Madefire’s most sinister motion book returns to our screens in Houses of the Holy #7 and #8 as Mike Carey and Dave Kendall’s slow-burning vampire tale takes a detour and adds flesh to its ever-so-nasty Nazi bones.
Writer: Mike Carey
Artist: Dave Kendall
Price: 69p from Madefire
Houses of the Holy has traditionally followed Magda and the vampire essence that resides within her. She is currently residing in Nazi Germany and Mike Carey’s story has flipped from her human past, through her transformation and a desperate struggle to survive. She has preyed upon Gestapo officers but until now the Nazi’s have been little more than a side note.
Episode #7 introduces us to the ever-so-evil Gottleib Kunst. He is a Nazi officer collecting orphan Roma children. He aims to use them in short propaganda films but he has another far more sinister project running alongside. Mike Carey has cleverly taken this truly terrifying slice of human history and added to it – leaving the reader to imagine the hidden horror for themselves. Even though she doesn’t feature in episode #7 its this WW2 story that firmly anchors the supernatural Magda in our very real world.
Episode #8 brings us back to Magda and her vampire. There is a struggle between the calm and practical predator and its increasingly manic host. The vampire would like Magda to prey on the fragile and infirm – Roma orphans for instance. Magda would gain fitted, cleaner clothes and so wouldn’t attract unwanted attention. Magda on the other hand, is struggling with her hunger for blood and we learn that she loses more of herself the hungrier she gets. There is also the small matter of Nazi soldiers looking for her previous Gestapo meal. Eventually Magda’s desires get the better of her and, as the vampire warned, she is captured and taken to Herr Kunst’s lair.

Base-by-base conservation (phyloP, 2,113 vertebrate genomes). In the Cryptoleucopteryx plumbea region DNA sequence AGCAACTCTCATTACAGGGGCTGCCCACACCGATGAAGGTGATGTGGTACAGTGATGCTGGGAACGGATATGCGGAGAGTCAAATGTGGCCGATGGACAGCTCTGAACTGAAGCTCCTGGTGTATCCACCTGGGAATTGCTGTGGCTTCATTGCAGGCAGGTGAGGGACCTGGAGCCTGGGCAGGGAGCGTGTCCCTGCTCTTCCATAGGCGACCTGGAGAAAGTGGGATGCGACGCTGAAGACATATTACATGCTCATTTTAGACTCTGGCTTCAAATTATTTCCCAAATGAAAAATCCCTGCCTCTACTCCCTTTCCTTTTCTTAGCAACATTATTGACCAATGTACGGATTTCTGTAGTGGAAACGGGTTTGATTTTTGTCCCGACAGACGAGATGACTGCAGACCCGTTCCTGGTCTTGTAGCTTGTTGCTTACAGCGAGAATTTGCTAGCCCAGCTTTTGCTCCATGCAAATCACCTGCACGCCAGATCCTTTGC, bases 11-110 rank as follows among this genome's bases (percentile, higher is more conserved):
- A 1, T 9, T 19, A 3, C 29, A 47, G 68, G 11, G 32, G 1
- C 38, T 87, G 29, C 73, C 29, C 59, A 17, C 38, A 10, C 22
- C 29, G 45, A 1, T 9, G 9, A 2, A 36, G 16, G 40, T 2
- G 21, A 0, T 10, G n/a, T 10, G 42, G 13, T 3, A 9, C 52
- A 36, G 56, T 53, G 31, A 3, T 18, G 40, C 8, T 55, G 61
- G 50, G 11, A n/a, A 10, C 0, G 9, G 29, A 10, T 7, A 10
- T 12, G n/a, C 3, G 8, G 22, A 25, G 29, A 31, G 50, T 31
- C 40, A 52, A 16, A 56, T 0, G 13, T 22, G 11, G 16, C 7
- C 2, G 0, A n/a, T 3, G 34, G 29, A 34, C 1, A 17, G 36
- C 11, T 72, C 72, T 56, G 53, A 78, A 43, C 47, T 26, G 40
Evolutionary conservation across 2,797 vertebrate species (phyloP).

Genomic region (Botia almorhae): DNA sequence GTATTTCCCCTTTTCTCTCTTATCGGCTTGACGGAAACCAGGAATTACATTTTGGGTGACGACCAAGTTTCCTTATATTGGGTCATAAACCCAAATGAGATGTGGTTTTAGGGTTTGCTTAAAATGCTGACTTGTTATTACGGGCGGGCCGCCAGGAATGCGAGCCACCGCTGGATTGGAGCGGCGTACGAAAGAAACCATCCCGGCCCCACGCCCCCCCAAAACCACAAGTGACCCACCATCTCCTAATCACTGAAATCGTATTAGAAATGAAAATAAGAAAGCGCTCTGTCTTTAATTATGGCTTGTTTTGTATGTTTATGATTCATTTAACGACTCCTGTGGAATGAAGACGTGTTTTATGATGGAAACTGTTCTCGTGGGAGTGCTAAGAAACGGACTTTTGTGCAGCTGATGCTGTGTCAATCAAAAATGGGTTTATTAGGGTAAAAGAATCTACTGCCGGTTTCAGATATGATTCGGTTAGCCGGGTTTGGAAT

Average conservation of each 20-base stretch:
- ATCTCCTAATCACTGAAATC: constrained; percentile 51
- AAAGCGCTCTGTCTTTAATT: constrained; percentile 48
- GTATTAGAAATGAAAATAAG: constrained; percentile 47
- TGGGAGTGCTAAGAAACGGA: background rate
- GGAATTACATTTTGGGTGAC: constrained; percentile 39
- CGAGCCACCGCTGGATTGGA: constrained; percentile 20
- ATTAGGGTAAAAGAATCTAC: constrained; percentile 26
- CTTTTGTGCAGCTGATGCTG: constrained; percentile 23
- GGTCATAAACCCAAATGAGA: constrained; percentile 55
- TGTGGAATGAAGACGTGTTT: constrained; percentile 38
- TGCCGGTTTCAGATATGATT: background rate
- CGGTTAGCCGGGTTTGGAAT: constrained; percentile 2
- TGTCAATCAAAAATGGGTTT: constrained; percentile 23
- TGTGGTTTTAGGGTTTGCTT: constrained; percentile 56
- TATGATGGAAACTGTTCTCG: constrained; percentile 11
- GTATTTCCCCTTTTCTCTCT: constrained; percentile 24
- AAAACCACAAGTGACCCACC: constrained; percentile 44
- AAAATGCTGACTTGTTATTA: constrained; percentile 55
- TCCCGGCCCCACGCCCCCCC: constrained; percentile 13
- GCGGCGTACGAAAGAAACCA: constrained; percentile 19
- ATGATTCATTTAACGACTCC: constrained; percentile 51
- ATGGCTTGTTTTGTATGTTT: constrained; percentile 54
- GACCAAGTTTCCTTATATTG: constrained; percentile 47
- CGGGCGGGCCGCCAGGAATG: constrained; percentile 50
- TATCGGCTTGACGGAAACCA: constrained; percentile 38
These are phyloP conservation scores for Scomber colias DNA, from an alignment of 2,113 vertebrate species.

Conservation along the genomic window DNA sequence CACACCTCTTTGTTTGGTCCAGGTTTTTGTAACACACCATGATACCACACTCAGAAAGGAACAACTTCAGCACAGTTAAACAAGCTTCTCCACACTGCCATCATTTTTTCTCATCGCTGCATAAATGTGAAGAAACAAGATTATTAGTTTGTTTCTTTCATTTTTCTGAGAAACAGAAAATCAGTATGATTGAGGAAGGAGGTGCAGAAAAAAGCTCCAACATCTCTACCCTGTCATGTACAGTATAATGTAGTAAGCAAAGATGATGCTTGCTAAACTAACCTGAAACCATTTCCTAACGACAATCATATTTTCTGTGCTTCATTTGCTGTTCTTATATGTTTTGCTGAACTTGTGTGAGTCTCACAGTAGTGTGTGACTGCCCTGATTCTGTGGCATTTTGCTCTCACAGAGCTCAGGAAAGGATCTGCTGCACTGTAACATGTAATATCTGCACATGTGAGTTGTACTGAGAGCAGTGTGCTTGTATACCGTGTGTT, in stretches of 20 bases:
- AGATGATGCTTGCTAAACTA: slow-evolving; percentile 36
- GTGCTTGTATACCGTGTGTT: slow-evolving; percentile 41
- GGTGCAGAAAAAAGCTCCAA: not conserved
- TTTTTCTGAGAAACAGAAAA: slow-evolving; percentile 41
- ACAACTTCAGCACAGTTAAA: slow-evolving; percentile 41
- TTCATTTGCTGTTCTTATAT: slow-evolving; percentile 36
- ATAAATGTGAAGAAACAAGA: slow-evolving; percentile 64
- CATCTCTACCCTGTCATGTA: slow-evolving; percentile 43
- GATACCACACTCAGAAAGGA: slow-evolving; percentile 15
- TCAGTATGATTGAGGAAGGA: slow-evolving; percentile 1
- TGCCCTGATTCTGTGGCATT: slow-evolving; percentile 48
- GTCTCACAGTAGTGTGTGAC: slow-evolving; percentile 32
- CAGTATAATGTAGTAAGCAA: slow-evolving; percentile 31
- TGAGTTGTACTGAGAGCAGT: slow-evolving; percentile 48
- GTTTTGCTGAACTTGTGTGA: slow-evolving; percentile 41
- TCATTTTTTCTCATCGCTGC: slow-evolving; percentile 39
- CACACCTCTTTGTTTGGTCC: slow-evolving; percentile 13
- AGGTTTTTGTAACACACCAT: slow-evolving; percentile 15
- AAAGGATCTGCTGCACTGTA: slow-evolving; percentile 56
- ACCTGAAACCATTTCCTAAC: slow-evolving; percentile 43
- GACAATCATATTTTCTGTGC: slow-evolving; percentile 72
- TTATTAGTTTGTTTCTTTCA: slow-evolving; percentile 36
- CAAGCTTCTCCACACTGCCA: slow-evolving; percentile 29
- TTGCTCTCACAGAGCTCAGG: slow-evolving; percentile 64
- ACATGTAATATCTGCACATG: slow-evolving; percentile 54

It’s the creative team of artist Dave Kendall and SFX guru Wendell Yuponce who literally bring Magda’s world to life. Dave’s hand painted style and muted colour palette are reminiscent of the Pathe information films of the time. Splashes of red blood and the bluefish seething, tentacled vampire add much needed colour to this drab, dreary universe. Wendell Yuponce’s understated string score eerily plays throughout both episodes and as ever, we’re amazed by the amount of background FX that he crams into these tales.